The Supreme Court term that ended Wednesday was one of those few each decade that will be remembered for an extraordinary number of major rulings, but many of them were so narrowly decided that they may turn out to be shaky precedents.
Landmarks were created and undone and questions that matter to a lot of people were answered--on abortion, legislative veto, tuition tax deductions, congressional redistricting, the death penalty, prison sentences, sex and race discrimination, the powers of police and regulatory agencies, and states' authority to tax.
One symbol of the term was the court's difficulty in churning out enough copies of its opinions to fill all the requests.
A more important symbol, however, serves as a reminder of the instability of narrow decisions. During the court's final frenzied week, one majority opinion contained a bizarre footnote attacking the ruling as a "truly radical departure" from the law.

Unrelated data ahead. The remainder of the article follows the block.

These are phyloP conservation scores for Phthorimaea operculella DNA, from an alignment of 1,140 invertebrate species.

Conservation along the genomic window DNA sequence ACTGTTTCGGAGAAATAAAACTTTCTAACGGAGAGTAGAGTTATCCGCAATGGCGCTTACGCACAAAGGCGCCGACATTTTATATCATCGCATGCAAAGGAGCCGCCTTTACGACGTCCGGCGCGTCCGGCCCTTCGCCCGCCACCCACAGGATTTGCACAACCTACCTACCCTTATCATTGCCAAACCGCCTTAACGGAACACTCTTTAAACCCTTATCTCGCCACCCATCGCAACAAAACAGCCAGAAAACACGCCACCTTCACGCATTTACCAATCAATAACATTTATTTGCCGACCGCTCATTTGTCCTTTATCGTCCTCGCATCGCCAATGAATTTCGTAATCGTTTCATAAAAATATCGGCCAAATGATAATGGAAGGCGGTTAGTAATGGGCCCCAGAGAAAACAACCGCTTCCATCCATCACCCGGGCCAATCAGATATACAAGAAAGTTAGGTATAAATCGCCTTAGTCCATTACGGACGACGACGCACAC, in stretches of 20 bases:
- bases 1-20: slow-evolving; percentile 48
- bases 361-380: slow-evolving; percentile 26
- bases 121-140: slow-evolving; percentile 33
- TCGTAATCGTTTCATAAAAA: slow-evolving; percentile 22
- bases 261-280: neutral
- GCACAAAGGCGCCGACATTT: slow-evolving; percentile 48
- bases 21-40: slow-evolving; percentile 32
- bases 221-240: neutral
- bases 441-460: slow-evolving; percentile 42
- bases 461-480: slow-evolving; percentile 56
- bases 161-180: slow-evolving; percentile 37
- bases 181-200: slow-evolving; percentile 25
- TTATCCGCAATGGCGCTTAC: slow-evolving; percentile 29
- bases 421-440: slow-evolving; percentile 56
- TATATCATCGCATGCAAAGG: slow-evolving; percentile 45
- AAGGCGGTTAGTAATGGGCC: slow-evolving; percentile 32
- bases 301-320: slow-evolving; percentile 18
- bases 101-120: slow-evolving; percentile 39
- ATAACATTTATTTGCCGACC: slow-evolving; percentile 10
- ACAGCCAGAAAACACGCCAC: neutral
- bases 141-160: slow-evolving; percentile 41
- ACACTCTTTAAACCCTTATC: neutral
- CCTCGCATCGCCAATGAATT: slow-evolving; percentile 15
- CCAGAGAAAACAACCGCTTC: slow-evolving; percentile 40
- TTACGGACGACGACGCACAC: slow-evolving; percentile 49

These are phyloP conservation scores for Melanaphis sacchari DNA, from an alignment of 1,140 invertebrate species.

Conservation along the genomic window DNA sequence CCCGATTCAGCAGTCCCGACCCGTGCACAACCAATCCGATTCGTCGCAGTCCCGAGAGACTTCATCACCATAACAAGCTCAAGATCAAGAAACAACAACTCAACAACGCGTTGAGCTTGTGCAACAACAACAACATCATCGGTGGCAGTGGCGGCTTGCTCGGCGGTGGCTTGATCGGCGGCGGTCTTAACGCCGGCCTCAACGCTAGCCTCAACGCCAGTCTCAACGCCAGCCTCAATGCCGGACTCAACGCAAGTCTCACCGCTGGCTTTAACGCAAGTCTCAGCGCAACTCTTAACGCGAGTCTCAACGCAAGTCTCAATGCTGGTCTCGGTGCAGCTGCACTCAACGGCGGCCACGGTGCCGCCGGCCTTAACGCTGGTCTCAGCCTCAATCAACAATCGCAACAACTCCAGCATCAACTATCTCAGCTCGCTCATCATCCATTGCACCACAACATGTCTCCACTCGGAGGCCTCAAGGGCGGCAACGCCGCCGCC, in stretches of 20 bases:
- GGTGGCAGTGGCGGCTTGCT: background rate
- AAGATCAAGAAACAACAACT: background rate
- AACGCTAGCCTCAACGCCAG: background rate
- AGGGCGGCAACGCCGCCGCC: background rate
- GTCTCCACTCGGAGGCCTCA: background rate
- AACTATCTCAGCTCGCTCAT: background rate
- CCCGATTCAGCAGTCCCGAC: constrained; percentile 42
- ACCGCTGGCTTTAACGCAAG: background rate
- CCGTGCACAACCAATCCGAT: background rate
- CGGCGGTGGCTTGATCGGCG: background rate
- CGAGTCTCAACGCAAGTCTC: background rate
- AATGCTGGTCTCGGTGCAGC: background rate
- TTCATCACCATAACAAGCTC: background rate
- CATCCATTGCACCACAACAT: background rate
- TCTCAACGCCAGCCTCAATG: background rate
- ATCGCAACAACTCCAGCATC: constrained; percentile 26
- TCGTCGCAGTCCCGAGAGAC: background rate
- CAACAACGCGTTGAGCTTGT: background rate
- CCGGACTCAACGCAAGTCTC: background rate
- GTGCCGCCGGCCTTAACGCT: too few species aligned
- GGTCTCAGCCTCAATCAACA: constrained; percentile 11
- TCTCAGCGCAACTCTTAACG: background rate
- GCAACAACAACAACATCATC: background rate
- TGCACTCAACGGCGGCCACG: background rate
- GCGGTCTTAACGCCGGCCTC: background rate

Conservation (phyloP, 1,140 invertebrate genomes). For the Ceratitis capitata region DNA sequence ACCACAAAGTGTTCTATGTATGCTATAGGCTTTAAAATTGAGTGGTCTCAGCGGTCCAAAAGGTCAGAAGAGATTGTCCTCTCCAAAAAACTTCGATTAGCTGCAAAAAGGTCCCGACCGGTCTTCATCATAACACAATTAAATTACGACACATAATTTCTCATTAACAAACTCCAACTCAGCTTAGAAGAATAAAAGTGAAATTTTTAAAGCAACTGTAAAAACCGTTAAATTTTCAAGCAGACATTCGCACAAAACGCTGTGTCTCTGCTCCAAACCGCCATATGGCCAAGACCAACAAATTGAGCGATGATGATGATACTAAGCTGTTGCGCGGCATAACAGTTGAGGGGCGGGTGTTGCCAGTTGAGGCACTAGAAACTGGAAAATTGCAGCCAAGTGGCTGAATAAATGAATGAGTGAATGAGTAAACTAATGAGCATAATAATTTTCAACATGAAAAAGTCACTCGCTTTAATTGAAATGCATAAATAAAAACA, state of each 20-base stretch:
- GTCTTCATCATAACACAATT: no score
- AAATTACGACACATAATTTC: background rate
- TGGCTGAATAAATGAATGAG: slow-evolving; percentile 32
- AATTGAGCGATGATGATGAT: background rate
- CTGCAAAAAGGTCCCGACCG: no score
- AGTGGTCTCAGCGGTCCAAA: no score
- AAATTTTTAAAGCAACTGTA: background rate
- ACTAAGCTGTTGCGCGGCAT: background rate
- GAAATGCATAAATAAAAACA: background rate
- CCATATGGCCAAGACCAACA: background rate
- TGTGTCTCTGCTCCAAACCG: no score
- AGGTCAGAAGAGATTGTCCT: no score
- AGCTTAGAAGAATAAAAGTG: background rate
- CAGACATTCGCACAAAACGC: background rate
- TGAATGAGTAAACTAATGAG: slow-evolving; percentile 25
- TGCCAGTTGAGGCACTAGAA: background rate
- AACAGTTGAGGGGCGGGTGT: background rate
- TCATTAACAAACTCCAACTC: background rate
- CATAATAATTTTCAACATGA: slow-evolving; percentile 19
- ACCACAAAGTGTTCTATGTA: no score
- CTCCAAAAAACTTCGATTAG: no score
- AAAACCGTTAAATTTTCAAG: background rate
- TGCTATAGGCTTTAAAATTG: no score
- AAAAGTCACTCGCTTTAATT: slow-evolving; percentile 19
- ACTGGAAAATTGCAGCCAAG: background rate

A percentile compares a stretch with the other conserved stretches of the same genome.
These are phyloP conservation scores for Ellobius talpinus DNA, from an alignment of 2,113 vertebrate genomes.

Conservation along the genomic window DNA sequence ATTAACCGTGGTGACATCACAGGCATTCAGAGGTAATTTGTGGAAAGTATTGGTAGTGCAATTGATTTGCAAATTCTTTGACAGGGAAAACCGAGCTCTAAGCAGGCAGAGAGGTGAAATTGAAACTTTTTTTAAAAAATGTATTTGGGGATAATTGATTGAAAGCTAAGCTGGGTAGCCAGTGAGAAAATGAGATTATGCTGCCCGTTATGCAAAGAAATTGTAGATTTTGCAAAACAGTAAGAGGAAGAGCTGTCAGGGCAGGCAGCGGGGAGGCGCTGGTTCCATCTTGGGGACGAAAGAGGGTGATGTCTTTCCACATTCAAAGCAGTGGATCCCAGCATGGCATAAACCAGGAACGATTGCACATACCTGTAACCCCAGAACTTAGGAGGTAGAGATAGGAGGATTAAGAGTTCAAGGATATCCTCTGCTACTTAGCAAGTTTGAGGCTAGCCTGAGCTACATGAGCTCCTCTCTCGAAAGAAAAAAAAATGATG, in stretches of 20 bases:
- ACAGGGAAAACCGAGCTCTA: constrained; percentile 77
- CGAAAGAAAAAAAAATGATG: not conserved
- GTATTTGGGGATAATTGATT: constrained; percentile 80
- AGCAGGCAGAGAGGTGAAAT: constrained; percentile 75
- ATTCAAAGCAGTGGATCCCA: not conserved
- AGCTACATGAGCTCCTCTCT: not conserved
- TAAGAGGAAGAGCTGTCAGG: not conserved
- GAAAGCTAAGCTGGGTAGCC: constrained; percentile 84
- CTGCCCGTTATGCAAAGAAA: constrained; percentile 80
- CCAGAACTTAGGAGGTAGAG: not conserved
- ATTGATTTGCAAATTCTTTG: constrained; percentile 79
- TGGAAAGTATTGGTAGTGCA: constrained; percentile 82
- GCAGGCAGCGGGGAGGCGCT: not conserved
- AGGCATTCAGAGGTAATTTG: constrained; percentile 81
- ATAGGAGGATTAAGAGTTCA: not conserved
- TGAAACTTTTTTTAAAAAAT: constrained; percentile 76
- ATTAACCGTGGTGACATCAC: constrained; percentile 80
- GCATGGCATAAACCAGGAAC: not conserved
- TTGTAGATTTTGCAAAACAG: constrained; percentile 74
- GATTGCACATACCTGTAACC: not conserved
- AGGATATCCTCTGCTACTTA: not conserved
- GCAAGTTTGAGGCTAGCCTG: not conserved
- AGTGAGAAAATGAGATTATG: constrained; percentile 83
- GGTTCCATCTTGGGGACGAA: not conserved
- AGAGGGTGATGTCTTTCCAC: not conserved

It clearly had been intended to be part of a minority dissent, but someone had forgotten to remove it after the shift of a single vote apparently transformed the dissent into a 5-to-4 majority opinion in Ruckelshaus vs. Sierra Club.
Many of the term's celebrated decisions were extremely narrow. In the often-quoted words of the late Justice Owen Roberts, some seemed like "restricted railroad tickets, good for this day and train only." There is no assurance, as Roberts put it in 1944, that they would not shortly be "repudiated and overruled by justices who deem they have new light on the subject."